Florida Special Legislative Session Scheduled for May 17th
A special legislative session for Florida lawmakers will be held in the state capital of Tallahassee the week of May 17th, beginning with a Senate Appropriations Committee meeting to review a proposed 30 year gaming compact that Governor Ron Desantis negotiated with the Seminole Tribe of Florida.
Before the compact can be formalized, it requires the approval of the full legislature, with the measure expected to hit the Senate floor for a vote on May 18th followed by a House vote on May 19th after consideration by multiple committees.
The compact, which was finalized and agreed to after extensive negotiations, is groundbreaking in that it introduces sports betting to the Sunshine State and provides the state of Florida an estimated $2.5 billion in the first five years. It is touted as a huge win-win situation for the state’s taxpayers as well as the Seminole Tribe.
Florida is one of the prize states left that has not yet legalized sports betting and with nine Big Four sports franchises, it’s certain to generate a large amount of action even without considering the tourist trade. The compact still gives the Seminole Tribe exclusive control of sports betting in Florida, including wagers placed on mobile devices or at licensed racetracks and jai-alai locations that are not physically located on tribal land.
That exclusivity would also extend to any sportsbooks that might be opened at any of the sports venues in the state, including Hard Rock Stadium for which the Seminole Tribe holds the naming rights. For that privilege, the Tribe is committed to pay the state $300 million annually for the duration of the compact.
In addition to adding sports betting, the agreement expands the games that the Seminole Tribe can offer at its casino to include craps and roulette, vastly increasing their casino based revenue opportunities. The legislature will also be addressing other gambling related issues in the state, including whether to allow slot machine operations at racetracks and jai-alai facilities even when there is no live action taking place.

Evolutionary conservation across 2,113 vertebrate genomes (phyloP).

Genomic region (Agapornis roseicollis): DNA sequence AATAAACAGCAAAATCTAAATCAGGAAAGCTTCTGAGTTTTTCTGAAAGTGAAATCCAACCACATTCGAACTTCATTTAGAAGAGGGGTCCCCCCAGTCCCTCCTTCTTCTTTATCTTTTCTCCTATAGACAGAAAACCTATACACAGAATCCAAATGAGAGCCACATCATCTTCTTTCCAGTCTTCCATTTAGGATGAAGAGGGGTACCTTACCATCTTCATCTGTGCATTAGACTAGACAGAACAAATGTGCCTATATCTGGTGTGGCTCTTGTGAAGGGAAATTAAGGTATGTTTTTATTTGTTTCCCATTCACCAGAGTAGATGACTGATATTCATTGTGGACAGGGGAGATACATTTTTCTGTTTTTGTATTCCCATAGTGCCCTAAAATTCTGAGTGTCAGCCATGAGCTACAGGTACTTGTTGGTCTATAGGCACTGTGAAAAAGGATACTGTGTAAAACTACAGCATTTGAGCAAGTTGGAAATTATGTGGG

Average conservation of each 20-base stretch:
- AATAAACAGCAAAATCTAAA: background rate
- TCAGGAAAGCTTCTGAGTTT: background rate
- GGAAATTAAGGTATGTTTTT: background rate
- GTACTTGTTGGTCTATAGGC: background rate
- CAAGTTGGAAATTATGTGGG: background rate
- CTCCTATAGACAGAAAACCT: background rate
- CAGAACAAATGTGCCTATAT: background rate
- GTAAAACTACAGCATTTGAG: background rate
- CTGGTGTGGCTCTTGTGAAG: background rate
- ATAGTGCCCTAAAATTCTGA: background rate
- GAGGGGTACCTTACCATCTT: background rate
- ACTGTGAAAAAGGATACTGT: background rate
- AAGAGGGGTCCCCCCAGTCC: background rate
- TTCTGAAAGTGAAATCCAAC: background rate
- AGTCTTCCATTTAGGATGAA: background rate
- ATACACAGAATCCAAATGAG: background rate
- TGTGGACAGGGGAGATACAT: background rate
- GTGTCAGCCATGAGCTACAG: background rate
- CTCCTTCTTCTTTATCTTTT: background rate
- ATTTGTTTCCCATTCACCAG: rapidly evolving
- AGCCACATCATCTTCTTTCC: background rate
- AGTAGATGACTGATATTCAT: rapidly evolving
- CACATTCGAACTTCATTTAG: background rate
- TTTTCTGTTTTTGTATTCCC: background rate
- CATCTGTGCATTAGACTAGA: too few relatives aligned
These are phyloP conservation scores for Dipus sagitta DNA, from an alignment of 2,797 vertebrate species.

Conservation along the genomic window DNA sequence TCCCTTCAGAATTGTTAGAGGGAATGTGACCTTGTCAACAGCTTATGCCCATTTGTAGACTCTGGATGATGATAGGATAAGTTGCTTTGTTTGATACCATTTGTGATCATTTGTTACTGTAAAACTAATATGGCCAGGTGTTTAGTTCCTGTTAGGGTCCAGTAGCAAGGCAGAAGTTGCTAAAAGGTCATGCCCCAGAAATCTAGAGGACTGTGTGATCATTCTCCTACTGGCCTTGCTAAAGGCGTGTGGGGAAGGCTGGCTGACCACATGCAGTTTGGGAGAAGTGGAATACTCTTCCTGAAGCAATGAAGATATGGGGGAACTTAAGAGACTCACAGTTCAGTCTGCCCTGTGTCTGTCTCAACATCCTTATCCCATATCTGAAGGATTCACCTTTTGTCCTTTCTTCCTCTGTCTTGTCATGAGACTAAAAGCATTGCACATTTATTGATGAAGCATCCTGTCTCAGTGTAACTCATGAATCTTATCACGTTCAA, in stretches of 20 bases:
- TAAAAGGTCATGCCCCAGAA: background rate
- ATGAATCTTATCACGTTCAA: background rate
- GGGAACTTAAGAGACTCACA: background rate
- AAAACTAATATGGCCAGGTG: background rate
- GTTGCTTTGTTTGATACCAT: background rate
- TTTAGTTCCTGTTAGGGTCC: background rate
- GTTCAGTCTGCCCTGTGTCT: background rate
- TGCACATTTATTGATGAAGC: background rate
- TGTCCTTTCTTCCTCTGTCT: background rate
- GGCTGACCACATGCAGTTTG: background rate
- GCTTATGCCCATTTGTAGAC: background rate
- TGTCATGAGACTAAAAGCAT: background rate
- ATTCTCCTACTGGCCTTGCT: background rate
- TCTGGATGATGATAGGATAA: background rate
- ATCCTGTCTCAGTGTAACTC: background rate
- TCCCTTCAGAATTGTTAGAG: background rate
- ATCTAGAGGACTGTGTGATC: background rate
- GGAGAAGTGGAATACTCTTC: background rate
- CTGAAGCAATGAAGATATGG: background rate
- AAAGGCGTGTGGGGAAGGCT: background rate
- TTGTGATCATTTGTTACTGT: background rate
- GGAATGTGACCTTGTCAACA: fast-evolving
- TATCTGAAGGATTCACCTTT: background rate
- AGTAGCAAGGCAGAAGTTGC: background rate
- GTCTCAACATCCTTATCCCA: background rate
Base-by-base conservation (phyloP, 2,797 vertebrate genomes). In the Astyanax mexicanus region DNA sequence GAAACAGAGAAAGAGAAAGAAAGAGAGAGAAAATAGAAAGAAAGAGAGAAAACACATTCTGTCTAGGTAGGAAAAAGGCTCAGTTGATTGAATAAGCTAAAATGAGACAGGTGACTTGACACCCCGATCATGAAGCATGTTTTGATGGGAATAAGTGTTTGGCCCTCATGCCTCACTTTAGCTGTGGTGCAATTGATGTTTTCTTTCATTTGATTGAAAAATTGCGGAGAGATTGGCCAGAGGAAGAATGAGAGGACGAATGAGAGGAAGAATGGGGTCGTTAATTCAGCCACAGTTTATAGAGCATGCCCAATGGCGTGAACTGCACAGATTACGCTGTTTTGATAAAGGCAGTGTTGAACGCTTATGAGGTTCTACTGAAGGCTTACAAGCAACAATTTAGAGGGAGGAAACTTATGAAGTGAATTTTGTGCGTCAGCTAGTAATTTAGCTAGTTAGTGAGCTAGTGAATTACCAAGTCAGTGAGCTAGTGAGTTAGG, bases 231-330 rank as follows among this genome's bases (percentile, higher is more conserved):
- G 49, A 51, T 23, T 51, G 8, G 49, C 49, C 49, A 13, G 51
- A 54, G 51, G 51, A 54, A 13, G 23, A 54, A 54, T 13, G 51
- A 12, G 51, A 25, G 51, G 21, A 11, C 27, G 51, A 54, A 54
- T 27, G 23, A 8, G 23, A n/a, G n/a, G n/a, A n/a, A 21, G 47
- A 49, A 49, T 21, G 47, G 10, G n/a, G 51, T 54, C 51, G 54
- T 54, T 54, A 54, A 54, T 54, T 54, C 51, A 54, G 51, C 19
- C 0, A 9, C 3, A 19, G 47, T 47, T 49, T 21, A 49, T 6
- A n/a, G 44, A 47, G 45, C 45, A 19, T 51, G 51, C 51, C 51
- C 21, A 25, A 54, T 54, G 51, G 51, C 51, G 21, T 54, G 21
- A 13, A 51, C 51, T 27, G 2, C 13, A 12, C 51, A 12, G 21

Mobile Wagering Not a Slam Dunk
There are still some questions at the federal level regarding the legality of allowing mobile sports betting from areas that are outside tribal lands. The compact between the state of Florida and the Seminole Tribe falls under the jurisdiction of the Indian Gaming Regulatory Act (IGRA).
The IGRA stipulates that all gaming activities covered under the compact would need to occur on tribal lands, so there is some interpretation required on where the mobile wager actually occurs. One school of thought is that as long as the bets are processed through computer servers located on tribal land, then that is enough to satisfy the requirements of the IGRA.
So even if the state legislature approves the agreement, and all indications are that they will, there could still be court action initiated to challenge the compact based on violations of the IGRA. The bottom line is that while sports betting is most likely on its way to the nation’s third most populous state, it might not be clear sailing for statewide mobile wagering.